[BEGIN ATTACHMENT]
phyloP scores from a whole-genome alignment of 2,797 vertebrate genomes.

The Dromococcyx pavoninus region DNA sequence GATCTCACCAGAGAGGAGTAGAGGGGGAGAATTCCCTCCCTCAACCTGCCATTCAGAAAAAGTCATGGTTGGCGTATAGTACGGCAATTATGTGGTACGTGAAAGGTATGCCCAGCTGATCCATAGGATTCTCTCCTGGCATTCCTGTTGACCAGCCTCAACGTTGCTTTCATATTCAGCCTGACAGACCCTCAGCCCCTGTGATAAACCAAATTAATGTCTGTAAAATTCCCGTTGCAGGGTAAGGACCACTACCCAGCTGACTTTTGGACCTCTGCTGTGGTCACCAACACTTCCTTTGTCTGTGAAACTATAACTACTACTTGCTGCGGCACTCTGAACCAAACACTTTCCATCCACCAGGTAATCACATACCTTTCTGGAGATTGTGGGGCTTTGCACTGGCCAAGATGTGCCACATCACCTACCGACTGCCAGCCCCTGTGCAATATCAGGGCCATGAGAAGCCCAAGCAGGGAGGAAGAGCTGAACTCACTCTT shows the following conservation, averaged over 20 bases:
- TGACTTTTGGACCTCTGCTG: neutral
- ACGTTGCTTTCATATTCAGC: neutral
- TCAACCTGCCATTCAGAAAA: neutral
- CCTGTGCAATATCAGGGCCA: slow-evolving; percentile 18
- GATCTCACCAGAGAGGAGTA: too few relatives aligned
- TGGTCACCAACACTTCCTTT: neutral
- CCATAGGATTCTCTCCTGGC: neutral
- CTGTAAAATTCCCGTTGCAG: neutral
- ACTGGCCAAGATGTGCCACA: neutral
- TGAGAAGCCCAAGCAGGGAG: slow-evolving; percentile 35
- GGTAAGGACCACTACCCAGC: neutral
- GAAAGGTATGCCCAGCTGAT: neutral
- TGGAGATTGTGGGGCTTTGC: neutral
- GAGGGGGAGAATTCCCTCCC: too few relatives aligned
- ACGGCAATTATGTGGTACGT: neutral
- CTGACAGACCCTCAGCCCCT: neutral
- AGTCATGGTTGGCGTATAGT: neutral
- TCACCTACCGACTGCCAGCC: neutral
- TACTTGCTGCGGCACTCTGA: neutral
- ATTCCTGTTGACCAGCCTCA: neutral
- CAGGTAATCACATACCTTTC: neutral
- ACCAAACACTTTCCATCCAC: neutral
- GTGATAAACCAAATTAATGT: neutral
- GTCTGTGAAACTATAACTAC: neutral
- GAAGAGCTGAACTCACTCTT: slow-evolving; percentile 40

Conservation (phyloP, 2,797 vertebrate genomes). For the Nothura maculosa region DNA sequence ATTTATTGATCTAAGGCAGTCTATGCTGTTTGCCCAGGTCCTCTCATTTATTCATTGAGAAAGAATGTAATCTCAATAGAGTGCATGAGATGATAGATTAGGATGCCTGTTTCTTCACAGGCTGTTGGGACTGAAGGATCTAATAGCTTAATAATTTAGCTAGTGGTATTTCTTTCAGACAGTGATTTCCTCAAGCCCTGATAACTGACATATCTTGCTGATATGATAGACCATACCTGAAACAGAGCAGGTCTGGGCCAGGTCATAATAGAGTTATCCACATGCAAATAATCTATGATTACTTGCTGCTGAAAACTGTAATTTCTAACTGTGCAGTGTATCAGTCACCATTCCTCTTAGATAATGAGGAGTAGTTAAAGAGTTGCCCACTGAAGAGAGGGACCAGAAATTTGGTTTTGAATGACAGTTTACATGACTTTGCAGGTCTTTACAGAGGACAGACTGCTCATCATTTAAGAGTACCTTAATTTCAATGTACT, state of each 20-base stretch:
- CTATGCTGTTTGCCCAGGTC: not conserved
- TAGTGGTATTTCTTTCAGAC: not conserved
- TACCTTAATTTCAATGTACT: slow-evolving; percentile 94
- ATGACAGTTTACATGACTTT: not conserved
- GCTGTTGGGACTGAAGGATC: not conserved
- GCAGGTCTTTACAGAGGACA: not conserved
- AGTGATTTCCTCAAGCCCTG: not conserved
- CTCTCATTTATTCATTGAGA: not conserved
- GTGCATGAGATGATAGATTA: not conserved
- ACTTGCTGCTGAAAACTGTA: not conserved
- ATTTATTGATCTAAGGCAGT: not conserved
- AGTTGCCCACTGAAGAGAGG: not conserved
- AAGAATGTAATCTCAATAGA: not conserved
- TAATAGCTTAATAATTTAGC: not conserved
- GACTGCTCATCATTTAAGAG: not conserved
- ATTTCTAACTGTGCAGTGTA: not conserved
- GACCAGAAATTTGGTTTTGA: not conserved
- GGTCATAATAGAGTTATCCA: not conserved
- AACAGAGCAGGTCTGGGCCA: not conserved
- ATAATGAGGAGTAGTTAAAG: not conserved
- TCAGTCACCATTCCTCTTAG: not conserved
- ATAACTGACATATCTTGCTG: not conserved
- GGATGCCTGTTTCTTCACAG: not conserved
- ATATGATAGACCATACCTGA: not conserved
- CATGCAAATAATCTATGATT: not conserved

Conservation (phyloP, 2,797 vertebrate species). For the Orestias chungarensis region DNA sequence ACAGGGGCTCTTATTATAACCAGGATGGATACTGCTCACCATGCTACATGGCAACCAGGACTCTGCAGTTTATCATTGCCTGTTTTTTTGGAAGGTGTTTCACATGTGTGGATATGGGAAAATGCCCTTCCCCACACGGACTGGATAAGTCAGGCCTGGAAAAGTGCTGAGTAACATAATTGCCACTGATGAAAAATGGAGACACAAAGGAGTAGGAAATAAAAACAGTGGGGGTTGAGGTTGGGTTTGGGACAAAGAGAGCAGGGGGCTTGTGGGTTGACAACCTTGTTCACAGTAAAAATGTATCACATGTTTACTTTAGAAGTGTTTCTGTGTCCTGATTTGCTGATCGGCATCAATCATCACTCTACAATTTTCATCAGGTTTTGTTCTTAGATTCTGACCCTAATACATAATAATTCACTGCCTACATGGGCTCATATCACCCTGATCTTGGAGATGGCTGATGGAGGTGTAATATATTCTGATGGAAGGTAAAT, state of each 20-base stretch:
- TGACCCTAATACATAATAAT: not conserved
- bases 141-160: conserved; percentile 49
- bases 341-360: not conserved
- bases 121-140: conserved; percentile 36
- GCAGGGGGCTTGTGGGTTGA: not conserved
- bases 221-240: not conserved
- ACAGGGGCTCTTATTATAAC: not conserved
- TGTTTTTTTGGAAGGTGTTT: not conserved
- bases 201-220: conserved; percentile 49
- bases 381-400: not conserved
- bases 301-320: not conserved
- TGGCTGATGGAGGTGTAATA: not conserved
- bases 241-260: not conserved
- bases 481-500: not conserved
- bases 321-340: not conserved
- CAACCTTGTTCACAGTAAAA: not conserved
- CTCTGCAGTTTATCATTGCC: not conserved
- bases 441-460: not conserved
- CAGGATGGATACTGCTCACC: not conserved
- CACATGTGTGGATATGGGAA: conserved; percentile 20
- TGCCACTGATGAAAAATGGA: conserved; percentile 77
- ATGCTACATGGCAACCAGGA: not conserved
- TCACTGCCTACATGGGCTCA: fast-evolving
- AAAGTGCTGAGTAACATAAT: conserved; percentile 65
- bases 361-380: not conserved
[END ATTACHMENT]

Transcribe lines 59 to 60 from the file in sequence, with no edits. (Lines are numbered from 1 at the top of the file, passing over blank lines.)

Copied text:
- GCAGGGGGCTTGTGGGTTGA: not conserved
- bases 221-240: not conserved